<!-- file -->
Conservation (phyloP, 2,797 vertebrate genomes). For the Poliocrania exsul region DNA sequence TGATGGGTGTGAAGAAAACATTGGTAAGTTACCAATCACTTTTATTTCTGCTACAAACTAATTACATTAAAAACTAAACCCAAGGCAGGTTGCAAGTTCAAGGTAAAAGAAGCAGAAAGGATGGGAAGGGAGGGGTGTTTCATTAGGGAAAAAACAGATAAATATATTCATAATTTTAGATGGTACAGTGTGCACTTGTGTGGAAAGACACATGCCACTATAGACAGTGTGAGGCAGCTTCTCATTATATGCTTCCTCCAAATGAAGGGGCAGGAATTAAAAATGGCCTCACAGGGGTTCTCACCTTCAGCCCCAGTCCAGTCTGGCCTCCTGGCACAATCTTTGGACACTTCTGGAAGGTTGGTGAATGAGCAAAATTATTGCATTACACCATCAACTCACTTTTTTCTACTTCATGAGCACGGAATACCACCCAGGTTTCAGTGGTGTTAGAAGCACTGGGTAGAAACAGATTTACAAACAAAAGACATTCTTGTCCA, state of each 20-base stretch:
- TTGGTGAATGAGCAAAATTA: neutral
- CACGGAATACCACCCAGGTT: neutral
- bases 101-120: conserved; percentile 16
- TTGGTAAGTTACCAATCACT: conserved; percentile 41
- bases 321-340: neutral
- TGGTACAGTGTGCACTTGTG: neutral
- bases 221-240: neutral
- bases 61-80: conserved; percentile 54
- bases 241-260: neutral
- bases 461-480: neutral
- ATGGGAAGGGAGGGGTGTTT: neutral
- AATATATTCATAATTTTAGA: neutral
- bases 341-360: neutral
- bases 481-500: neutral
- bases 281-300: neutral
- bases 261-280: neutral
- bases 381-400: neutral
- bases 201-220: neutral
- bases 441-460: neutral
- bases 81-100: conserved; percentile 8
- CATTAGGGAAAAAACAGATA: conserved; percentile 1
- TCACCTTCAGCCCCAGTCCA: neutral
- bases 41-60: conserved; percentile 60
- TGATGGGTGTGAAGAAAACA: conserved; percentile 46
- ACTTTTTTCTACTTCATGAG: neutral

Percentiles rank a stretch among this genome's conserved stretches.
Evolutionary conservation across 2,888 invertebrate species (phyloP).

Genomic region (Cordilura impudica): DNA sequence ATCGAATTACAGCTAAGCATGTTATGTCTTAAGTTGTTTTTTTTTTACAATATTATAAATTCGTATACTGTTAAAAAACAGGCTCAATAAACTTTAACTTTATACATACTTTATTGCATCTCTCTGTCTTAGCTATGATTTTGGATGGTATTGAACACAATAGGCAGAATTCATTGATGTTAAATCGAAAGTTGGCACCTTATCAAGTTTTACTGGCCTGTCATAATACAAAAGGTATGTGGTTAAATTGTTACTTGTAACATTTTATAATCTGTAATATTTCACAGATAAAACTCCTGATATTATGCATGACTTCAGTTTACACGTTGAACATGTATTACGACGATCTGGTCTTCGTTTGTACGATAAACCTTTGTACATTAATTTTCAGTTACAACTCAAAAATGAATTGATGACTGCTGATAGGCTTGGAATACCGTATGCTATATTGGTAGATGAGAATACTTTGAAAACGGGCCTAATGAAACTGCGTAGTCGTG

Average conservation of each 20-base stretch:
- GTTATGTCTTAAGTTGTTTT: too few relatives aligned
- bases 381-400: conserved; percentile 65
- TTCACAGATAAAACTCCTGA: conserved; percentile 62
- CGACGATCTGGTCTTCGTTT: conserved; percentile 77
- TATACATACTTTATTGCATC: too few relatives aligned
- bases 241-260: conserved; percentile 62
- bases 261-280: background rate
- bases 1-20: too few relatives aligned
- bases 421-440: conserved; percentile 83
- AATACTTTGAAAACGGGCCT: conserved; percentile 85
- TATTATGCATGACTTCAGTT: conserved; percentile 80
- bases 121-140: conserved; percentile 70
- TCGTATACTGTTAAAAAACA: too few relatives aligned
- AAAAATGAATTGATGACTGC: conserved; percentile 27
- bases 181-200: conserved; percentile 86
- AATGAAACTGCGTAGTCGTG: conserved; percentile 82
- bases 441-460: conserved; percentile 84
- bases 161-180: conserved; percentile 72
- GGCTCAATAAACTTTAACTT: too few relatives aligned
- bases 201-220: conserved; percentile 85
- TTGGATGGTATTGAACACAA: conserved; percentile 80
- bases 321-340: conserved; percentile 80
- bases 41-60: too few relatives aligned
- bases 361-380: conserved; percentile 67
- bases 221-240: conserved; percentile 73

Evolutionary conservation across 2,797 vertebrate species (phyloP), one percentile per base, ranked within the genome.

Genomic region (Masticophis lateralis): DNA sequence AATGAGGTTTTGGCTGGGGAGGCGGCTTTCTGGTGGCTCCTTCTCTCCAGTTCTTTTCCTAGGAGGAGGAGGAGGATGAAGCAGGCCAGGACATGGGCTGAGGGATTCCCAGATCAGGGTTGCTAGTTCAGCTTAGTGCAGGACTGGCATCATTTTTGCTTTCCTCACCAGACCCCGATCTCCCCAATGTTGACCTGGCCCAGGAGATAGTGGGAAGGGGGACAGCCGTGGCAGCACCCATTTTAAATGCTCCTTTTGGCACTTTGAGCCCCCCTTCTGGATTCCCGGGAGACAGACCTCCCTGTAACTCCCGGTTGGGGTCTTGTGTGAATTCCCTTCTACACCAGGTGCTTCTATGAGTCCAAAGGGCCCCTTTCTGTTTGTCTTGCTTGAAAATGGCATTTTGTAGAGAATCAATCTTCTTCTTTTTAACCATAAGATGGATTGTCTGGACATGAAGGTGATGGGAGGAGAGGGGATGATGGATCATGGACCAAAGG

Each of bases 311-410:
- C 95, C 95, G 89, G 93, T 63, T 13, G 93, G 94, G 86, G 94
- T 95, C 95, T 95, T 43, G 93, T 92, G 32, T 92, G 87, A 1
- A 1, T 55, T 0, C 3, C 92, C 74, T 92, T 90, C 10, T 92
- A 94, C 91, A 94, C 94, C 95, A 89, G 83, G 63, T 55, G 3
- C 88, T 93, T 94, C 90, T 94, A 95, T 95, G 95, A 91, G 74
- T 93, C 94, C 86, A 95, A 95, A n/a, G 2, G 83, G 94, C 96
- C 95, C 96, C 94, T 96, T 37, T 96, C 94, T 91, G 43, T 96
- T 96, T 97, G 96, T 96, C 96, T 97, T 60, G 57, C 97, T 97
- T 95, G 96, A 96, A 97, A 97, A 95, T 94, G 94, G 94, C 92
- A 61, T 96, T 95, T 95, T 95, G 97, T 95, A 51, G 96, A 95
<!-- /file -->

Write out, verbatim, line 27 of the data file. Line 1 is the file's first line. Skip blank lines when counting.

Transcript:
Percentiles rank a stretch among this genome's conserved stretches.